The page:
The Serpentine Gallery’s annual summer pavilion opened late last week in London’s Hyde Park, with a presentation by designer Sou Fujimoto and Serpentine Directors Julia Peyton-Jones and Hans Ulrich Obrist.
Fujimoto, Peyton-Jones, and Obrist, via BloombergThe Serpentine’s annual pavilion project was begun in 2000, used as a space for the gallery’s annual fundraising party, as well as a location for various panel discussions, interviews and other events during the warm summer months in London, and the announcement of the winning design for the temporary structure has since become one of the most anticipated events of the architectural and contemporary arts calendars. Past winners have included designs by Pritzker Prize winners Zaha Hadid (2000), Rem Koolhaas (2006), Frank Gehry (2008), Jean Nouvel (2010) and Peter Zumthor (2011).
Fujimoto’s design, a grid-like, white structure of 27,000 pieces of tube, glass and paneling, locked into a series of densely interconnected white cubes that gives the illusion of a cloudy, apparitional climbing structure rising up from the grounds of Hyde Park. Chosen for its intricate marriage of natural imagery and mass-produced construction implements, the design comes at a time when the world of fine arts is seeing a renewed focus on ecological and environmental concerns, driven in part by the Serpentines’s Obrist. “I tried to create something like nature, but by artificial methods,” said the architect. “The whole shape is rather organic, like a cloud. At the same time, the whole thing is made by really sharp industrial materials.”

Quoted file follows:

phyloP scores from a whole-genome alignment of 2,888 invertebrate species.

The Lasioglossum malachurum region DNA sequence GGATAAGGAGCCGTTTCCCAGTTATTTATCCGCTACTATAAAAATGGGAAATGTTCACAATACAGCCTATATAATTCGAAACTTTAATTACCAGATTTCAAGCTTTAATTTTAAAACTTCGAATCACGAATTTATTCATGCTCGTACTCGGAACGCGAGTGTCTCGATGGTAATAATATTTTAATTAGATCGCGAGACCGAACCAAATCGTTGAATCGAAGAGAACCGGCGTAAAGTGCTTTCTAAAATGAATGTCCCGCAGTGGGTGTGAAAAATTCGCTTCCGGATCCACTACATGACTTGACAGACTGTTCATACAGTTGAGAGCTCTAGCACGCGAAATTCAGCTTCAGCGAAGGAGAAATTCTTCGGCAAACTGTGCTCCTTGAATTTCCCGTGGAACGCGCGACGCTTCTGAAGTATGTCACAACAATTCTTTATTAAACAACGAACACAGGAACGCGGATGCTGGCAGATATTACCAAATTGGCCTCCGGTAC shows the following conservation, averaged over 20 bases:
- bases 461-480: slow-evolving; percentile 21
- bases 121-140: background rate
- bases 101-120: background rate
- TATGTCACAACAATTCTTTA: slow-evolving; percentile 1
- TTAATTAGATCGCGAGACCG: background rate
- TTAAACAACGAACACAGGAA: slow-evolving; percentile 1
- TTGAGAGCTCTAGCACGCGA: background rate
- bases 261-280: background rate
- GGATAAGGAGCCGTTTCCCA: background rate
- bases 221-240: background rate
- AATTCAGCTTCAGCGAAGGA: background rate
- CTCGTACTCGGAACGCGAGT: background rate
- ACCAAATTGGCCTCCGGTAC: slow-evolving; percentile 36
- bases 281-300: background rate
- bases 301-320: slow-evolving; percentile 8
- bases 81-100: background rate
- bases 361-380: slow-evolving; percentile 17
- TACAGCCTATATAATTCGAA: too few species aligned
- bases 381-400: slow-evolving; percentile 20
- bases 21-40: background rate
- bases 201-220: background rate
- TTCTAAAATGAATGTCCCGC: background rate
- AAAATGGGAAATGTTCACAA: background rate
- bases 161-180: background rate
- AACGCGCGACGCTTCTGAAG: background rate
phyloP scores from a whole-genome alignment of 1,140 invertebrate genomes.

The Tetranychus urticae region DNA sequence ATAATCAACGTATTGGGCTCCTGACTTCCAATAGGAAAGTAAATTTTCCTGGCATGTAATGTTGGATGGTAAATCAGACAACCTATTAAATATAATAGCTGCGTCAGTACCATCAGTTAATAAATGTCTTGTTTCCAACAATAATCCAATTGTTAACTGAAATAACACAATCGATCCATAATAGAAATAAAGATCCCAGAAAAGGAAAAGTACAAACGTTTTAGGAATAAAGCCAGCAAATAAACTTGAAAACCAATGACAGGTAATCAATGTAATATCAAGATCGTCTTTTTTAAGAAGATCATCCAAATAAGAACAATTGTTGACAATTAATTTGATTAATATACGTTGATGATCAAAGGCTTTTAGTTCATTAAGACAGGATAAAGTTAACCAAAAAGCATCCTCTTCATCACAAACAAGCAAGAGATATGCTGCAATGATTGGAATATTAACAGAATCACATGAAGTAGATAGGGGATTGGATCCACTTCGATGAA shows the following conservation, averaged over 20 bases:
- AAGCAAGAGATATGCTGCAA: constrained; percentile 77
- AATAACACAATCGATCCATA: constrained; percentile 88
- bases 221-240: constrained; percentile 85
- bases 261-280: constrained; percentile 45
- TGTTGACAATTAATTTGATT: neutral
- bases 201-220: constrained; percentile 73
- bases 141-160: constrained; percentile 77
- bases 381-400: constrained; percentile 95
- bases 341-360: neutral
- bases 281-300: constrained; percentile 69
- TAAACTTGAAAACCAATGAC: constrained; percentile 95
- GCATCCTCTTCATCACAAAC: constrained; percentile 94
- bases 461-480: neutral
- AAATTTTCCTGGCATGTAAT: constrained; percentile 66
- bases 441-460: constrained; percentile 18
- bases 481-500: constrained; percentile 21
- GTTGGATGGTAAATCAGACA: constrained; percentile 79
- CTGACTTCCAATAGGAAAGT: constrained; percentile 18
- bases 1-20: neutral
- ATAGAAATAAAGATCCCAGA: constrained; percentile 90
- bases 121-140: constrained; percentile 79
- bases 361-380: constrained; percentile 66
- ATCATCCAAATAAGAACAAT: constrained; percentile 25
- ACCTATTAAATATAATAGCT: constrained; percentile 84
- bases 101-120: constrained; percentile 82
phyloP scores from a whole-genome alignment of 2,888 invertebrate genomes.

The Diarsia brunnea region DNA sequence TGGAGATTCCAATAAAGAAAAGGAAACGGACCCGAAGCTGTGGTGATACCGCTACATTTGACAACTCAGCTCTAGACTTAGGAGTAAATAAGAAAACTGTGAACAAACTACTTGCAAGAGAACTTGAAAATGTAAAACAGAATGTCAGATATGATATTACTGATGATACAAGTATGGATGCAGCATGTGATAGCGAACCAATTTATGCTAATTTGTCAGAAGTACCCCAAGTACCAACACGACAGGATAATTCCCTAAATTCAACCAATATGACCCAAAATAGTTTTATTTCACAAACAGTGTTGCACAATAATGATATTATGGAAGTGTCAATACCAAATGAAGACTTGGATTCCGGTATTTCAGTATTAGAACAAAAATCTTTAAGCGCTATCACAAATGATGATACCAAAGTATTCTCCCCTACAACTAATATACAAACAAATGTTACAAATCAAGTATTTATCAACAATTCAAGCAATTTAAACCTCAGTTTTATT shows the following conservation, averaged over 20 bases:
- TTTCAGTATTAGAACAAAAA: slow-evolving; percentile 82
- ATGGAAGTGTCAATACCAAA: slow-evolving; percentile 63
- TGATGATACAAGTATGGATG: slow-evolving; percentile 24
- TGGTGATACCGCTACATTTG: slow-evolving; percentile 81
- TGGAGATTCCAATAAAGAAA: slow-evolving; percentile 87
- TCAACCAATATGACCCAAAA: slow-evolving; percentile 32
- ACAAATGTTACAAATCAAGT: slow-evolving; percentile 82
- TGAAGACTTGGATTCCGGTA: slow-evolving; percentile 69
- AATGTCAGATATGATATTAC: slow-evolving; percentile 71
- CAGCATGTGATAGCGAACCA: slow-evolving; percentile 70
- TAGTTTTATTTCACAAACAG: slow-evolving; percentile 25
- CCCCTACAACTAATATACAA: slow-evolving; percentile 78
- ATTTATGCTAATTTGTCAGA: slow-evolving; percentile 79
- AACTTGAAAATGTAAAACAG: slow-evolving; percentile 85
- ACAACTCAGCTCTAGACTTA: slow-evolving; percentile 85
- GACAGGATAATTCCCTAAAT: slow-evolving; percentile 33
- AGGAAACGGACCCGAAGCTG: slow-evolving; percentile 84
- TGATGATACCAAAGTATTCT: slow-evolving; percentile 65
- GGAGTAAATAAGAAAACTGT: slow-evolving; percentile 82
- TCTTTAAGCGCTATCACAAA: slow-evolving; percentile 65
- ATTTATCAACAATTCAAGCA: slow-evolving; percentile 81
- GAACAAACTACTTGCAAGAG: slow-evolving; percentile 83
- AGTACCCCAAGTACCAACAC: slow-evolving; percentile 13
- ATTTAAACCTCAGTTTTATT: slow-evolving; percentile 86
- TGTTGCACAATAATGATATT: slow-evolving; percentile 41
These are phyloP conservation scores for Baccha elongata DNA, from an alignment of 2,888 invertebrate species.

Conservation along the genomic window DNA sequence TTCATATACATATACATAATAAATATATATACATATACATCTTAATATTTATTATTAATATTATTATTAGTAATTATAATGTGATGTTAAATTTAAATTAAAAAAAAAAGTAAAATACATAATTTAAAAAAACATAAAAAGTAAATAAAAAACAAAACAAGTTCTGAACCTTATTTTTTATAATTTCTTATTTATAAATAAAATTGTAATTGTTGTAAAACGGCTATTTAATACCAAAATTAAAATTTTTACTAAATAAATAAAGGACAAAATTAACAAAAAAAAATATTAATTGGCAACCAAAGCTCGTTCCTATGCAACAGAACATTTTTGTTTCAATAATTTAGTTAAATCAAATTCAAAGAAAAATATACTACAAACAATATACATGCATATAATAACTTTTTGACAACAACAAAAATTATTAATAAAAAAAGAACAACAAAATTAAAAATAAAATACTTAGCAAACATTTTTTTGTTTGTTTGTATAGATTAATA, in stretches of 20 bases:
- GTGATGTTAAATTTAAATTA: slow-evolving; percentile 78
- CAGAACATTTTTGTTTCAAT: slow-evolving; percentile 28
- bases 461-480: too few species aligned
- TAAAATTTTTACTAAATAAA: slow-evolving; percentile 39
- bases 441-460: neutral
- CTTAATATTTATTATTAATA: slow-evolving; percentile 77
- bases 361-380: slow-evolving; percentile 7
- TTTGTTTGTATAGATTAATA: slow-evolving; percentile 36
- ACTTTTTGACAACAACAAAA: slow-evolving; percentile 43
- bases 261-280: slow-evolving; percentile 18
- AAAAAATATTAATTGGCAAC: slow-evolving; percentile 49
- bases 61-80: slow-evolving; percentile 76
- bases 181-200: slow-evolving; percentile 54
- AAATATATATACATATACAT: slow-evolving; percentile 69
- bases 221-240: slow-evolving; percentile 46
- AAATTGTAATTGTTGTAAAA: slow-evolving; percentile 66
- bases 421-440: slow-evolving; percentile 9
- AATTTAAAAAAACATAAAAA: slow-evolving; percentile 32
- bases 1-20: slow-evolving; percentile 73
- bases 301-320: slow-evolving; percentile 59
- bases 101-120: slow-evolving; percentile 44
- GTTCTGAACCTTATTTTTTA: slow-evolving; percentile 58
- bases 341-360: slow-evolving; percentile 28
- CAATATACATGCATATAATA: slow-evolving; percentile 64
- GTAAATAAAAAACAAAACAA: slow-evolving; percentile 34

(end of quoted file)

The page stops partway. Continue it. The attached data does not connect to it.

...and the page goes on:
Fujimoto has been an ongoing presence in the international arts community, alongside his well-regarded design career. His work at the Japanese pavilion of 2011’s Venice Biennale won him a share of that year’s Golden Lion. His design will remain installed until October 20th of this year.